Canadian Plastics

Insert Here

By Jim Anderton, technical editor   

Ever try to attach a lid to a plastic box while it speeds down an assembly line? "Leaks", "Cracked Housing" and "Distorted Part" are common, and will drive your QA personnel crazy. I once encountered ...

Ever try to attach a lid to a plastic box while it speeds down an assembly line? “Leaks”, “Cracked Housing” and “Distorted Part” are common, and will drive your QA personnel crazy. I once encountered such a problem with a small molded automotive part. The part was a polypropylene box, the open end of which was covered by a small metal plate fastened with #2 Type “B” sheet-metal screws. The box was designed with bosses at the corners, each with a small pilot hole. The assembly line attached the covers with pneumatic screwdrivers, each equipped with an expensive torque limiter. Naturally, nothing worked.

The best case failure was a crack, but the worst was a stripped thread, leaving an assembly that was cosmetically sound, but ready to shed a few screws anywhere between the inspection station and the loading dock.

The solution was small aluminum threaded inserts, which allowed fast line speeds (i.e. clumsy installation) without breaking the fragile resin parts. Getting the inserts into the parts, however, posed a problem. Pulling the mold for rework to take the inserts was a non-starter, because the tool would be replaced with a different design at the model changeover, and the customer wouldn’t spend the money anyway.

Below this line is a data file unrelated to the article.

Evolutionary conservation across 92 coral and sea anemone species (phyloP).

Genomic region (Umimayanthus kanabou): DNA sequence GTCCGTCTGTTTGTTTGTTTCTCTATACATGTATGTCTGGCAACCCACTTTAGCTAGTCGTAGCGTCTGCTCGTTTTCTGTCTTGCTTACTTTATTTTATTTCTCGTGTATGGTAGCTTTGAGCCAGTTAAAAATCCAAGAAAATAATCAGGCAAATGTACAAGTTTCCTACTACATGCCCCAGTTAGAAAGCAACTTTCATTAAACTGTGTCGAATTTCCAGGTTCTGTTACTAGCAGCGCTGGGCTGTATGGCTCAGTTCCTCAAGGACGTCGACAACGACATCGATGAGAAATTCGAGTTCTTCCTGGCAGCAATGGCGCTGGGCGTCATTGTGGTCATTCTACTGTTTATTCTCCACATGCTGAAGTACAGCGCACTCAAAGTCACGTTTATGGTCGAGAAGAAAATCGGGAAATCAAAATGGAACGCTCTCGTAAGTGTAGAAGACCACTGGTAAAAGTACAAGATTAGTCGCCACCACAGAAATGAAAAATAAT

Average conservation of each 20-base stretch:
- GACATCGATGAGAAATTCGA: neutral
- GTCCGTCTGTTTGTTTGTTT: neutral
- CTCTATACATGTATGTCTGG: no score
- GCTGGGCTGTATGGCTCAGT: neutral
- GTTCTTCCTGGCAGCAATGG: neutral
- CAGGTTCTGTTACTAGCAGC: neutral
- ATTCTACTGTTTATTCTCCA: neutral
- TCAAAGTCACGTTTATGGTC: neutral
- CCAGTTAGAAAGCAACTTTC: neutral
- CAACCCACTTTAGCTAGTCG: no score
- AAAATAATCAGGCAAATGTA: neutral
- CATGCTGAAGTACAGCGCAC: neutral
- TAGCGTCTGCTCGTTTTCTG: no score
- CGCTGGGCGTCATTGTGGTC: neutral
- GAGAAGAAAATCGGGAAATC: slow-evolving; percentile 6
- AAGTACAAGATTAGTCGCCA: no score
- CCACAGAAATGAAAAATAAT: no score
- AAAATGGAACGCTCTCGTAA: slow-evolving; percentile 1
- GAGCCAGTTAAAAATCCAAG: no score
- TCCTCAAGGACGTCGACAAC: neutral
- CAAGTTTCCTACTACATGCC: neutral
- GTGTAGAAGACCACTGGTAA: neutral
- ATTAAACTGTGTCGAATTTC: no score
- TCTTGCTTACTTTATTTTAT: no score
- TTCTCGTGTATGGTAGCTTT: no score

To sell the concept, a pilot run of a little more than one thousand pieces was demanded by QA. A temporary “second op” line was set up and two operators were equipped with modified soldering irons. Each station was equipped with a coffee can full of the Tic-Tac sized inserts and a shallow steel pan. Operators poured a small quantity of inserts into the pan and shook vigorously for a few seconds. About a quarter of the inserts came to rest the right side up, and when “poked” with the end of the hot iron, would cling to the tip long enough to allow the operator to insert the (now hot) insert into the bosses’ pilot holes until the insert’s shoulder bottomed. Repeated three more times, the part was done. The process required a little skill, but speed came quickly, and few parts were rejected.


In retrospect, we were lucky. Temperature control was non-existent, but the operators quickly learned just how much heat soak to allow for each insert on the iron tip, and how fast to plunge into the bosses. It was an amazing performance, and the set-up probably cost less than $100, including the coffee cans.

It was a non-starter from a production perspective, although not because of productivity issues. I figured (with my customary chisel tip marker on a cardboard gaylord) that a vibrational feeder sending correctly oriented inserts down the middle of the assembly table could feed six operators, easily matching the injection molding machine’s output. The problem was control and documentation. “Good hands” just wouldn’t wash in a capability study. The final configuration used a vacuum loader to position the boxes into a fixture, which used a “hot plate” to plunge all four inserts simultaneously. It was ugly, but it was controllable.

Occasionally I wonder, however, just what is the best way to get a metallic insert into a thermoplastic part? Ultrasonics? Hot nitrogen-gas jets? Friction-welding? For under a quarter of a million parts, I’d put my money on “good hands” and an arbor press.


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